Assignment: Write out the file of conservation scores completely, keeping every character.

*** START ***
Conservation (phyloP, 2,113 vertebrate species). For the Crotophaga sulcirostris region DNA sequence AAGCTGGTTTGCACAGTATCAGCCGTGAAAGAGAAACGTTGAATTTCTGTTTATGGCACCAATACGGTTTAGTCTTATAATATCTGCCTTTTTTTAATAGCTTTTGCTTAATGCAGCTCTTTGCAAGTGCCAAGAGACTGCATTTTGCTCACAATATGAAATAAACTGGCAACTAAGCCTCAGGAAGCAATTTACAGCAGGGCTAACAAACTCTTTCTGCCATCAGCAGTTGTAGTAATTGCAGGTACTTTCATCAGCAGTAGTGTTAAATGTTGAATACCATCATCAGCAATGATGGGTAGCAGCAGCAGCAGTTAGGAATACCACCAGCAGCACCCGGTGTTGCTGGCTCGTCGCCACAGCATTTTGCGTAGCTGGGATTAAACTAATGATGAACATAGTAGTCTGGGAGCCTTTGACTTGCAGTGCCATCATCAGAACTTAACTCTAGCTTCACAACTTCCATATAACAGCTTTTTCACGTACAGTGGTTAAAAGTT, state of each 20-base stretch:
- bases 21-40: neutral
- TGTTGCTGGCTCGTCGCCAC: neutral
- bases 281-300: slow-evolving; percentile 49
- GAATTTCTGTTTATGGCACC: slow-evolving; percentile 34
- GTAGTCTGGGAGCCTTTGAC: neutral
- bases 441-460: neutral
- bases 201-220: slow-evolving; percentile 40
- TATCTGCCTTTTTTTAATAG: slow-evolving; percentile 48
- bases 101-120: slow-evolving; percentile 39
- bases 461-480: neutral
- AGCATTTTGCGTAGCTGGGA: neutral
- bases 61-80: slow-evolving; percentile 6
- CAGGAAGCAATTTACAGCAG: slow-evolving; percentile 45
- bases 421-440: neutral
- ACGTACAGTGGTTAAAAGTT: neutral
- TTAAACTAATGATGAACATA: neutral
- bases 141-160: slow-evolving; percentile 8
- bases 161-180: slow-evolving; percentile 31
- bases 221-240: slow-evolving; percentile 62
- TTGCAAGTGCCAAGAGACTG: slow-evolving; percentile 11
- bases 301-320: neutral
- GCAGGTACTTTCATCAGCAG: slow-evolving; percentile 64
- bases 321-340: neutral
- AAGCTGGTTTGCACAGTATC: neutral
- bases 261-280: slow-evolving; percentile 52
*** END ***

Conservation (phyloP, 2,113 vertebrate species). For the Crotophaga sulcirostris region DNA sequence AAGCTGGTTTGCACAGTATCAGCCGTGAAAGAGAAACGTTGAATTTCTGTTTATGGCACCAATACGGTTTAGTCTTATAATATCTGCCTTTTTTTAATAGCTTTTGCTTAATGCAGCTCTTTGCAAGTGCCAAGAGACTGCATTTTGCTCACAATATGAAATAAACTGGCAACTAAGCCTCAGGAAGCAATTTACAGCAGGGCTAACAAACTCTTTCTGCCATCAGCAGTTGTAGTAATTGCAGGTACTTTCATCAGCAGTAGTGTTAAATGTTGAATACCATCATCAGCAATGATGGGTAGCAGCAGCAGCAGTTAGGAATACCACCAGCAGCACCCGGTGTTGCTGGCTCGTCGCCACAGCATTTTGCGTAGCTGGGATTAAACTAATGATGAACATAGTAGTCTGGGAGCCTTTGACTTGCAGTGCCATCATCAGAACTTAACTCTAGCTTCACAACTTCCATATAACAGCTTTTTCACGTACAGTGGTTAAAAGTT, state of each 20-base stretch:
- bases 21-40: neutral
- TGTTGCTGGCTCGTCGCCAC: neutral
- bases 281-300: slow-evolving; percentile 49
- GAATTTCTGTTTATGGCACC: slow-evolving; percentile 34
- GTAGTCTGGGAGCCTTTGAC: neutral
- bases 441-460: neutral
- bases 201-220: slow-evolving; percentile 40
- TATCTGCCTTTTTTTAATAG: slow-evolving; percentile 48
- bases 101-120: slow-evolving; percentile 39
- bases 461-480: neutral
- AGCATTTTGCGTAGCTGGGA: neutral
- bases 61-80: slow-evolving; percentile 6
- CAGGAAGCAATTTACAGCAG: slow-evolving; percentile 45
- bases 421-440: neutral
- ACGTACAGTGGTTAAAAGTT: neutral
- TTAAACTAATGATGAACATA: neutral
- bases 141-160: slow-evolving; percentile 8
- bases 161-180: slow-evolving; percentile 31
- bases 221-240: slow-evolving; percentile 62
- TTGCAAGTGCCAAGAGACTG: slow-evolving; percentile 11
- bases 301-320: neutral
- GCAGGTACTTTCATCAGCAG: slow-evolving; percentile 64
- bases 321-340: neutral
- AAGCTGGTTTGCACAGTATC: neutral
- bases 261-280: slow-evolving; percentile 52